Much of the discussion surrounding ebooks tends to revolve around emotive issues, such as not being able to read them in the bath, get them signed, or showcase them on your bookshelf, and the cosmetics of electronic versus paper text, but a lot what you've said about them has to do with their wider, social implications and you've speculated that the availability of e-books is actually increasing reading.
Well, you can't do much on the Net without being literate. One of the good things about e-readers is that kids are more likely to think they are "cool" and may actually find it easier to isolate pieces of text and read them, especially if they have learning disabilities of certain kinds.
One very interesting - and refreshingly unsentimental - argument that you've made for paper books is that they make it more difficult for people to track what you've been reading.
Security agencies worry about libraries. They tried to target U.S. libraries - make them hand over the list of who had borrowed what at the library. But the thing about online stuff is that it is very spyable. It is extremely spyable, despite all the security precautions and whatnot. Where there's a lock, there's a key.
And reading has always been an inherently political act. Do you think e-books will make certain texts more available to readers in places where those books are perhaps censored? Or banned?
Maybe temporarily, but what I mean by "censored" is that you cannot buy the book anywhere in the country, or it has to go past a censor who removes or changes material, and that was the case in many countries for a very long time. Or, they burn all your books, or they put you in jail, or they shoot you or hang you or exile you. Does total freedom of expression mean that you can say and do anything you like? The law limits that, so it's just a question of where those legal bars are set and how permeable they are.
Yes, the flip side is that just as technology may facilitate the movement of otherwise unmovable text, so too can it wipe it - the permeability factor - and presumably it is easier to put blocks on people's e-readers than it is to go around and raid everyone's house searching for blacklisted books.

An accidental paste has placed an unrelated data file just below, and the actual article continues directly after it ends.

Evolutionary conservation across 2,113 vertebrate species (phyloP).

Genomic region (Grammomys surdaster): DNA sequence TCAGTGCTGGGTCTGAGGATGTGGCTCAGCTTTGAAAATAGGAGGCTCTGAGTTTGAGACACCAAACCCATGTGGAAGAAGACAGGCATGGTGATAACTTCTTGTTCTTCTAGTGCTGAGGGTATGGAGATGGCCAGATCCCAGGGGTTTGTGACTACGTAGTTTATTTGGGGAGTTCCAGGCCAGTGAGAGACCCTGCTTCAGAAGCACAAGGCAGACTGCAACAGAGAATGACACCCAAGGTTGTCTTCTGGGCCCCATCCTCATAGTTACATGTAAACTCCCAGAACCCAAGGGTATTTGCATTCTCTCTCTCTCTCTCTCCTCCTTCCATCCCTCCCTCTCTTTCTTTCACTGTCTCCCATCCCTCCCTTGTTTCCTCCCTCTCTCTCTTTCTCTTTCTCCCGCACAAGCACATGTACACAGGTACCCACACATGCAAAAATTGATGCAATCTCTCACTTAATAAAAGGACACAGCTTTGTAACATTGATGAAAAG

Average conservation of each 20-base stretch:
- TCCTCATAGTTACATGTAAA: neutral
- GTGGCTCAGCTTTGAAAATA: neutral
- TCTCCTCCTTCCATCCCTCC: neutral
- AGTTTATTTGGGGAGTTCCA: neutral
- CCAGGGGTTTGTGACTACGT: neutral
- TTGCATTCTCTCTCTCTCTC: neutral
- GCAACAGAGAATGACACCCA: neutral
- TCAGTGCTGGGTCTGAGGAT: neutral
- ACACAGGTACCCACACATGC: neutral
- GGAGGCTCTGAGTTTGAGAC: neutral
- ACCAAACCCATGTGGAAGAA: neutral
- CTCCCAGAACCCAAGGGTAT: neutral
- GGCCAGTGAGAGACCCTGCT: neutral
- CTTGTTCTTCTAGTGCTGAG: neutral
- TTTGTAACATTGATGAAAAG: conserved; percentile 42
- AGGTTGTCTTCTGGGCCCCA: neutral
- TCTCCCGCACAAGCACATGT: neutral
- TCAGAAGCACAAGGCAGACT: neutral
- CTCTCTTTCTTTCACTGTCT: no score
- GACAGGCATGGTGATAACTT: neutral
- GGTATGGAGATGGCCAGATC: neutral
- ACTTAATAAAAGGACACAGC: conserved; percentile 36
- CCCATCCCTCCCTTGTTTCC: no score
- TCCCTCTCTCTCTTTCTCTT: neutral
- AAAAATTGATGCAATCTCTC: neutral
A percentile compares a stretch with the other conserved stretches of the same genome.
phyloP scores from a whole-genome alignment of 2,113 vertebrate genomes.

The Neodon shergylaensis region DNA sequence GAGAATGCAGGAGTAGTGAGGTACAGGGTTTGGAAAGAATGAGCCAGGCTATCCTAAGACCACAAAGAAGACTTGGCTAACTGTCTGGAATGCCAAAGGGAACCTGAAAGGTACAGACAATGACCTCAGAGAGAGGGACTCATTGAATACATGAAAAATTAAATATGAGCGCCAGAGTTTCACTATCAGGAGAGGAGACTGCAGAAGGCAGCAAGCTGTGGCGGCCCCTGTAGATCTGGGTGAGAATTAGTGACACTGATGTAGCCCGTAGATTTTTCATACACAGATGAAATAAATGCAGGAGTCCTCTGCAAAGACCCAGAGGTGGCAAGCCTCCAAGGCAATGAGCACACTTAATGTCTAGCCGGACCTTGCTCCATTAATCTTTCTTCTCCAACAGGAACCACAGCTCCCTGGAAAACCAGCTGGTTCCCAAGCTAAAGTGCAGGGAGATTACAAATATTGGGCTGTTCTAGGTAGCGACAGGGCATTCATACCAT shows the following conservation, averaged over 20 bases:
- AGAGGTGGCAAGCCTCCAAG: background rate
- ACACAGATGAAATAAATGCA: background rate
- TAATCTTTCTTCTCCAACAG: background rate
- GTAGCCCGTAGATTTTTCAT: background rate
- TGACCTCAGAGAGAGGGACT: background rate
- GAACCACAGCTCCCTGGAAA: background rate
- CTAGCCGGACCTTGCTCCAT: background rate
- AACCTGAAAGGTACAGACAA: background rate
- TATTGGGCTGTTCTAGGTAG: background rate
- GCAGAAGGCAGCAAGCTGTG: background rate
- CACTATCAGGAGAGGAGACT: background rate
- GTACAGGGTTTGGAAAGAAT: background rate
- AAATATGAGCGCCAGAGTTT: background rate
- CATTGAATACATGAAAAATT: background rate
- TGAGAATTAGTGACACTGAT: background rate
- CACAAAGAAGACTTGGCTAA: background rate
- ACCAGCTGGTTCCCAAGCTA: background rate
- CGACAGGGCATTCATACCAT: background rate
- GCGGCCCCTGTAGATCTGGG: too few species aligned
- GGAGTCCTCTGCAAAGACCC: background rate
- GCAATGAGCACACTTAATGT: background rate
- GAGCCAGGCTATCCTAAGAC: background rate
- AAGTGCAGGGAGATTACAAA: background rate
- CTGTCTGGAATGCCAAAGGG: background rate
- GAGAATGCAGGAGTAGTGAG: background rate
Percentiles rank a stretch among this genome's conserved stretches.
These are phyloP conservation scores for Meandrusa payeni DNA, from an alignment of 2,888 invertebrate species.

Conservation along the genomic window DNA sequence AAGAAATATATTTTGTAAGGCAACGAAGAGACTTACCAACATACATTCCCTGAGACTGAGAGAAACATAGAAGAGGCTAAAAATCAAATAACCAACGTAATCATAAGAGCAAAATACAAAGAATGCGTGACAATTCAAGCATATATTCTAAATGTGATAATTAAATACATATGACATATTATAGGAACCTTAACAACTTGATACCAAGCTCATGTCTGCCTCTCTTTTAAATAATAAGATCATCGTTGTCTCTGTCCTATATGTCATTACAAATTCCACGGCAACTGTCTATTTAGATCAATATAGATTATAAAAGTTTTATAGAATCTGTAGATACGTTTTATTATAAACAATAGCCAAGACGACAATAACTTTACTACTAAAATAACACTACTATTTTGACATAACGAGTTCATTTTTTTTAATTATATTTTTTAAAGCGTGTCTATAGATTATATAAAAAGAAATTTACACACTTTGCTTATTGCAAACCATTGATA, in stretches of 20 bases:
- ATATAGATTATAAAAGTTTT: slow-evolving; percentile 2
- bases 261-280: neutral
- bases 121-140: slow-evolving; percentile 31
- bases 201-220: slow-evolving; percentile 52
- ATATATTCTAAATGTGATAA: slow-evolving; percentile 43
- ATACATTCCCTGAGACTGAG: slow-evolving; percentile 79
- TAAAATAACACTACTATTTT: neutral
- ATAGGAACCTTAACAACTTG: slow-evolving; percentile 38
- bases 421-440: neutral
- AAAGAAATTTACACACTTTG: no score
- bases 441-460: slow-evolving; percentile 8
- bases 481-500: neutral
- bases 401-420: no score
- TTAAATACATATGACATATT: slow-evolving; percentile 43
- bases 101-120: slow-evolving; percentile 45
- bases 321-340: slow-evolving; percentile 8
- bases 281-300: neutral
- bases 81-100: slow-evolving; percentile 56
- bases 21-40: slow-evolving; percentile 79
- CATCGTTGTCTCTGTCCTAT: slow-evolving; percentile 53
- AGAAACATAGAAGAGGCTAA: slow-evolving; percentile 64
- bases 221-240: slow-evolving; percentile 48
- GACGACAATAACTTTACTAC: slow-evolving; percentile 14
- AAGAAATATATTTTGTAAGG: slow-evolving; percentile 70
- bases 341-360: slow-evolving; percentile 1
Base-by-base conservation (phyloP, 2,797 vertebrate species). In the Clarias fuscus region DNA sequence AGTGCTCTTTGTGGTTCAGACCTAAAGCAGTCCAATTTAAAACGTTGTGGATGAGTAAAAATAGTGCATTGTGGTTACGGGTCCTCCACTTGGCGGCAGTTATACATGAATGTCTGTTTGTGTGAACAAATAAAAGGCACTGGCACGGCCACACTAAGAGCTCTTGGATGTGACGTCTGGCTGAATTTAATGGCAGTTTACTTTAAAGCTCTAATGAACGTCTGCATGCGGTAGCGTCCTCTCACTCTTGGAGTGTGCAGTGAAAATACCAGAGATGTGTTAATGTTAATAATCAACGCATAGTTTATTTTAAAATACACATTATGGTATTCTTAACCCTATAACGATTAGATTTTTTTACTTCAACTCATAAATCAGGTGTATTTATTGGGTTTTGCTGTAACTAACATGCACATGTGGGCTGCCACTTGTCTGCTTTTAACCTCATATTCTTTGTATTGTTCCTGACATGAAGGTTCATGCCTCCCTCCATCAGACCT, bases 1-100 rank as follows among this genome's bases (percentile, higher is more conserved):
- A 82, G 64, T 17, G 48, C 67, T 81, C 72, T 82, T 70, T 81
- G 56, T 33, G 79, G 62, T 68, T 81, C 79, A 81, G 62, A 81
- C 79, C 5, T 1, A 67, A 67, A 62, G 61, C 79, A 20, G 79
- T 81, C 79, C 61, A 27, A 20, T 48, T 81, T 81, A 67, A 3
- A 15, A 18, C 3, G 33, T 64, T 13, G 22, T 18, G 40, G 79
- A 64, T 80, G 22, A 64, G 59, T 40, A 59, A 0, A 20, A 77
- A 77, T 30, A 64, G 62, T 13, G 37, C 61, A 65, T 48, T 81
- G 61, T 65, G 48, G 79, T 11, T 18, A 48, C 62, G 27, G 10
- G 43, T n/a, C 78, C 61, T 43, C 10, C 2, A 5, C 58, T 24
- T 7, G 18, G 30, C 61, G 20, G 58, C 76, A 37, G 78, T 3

It certainly is. E-texts can easily be hacked and wiped. We users are not in total control of our own electronic media: Somebody somewhere may be pouring in code or fooling around with stuff that we have no idea about.
What social and artistic change - if any - would you predict from a society of people who no longer read paper books?
I can't even speculate about that. It depends very much on what kinds of e-books and online newspapers they might read. It's not the e-function that is going to determine that - the e-readers only make things more readily available. We'll be "thinking" in relation to what we take in over these media. Newspapers, of the kind that do analytical pieces, and things like the London Review of Books - you can see thought at work in those, and if e-readers are spreading the reading of London-Review-of-Books-type articles, then you are making space for thought, and if people are reading such things on their e-readers - people who wouldn't have read them otherwise - you're actually increasing thought.
Will the world be worse off if e-books fail?
Well, first let us picture what kind of event might lead to that: 1. Solar flares, which melt all the e-communication services. 2. Widespread plague, which is going to kill anyone running the companies that make them. So that being the case, I would say yes! That the world will be considerably worse off if, the next morning, you wake up and nobody's reading anything on e-readers because the event that will have caused that is horrific!
Rosalind Porter is the co-author of Four-Letter Word (Knopf). She and Alex Clark, her former colleague at Granta magazine, are just about to launch a new, literary imprint in Britain.
Special to The Globe and Mail
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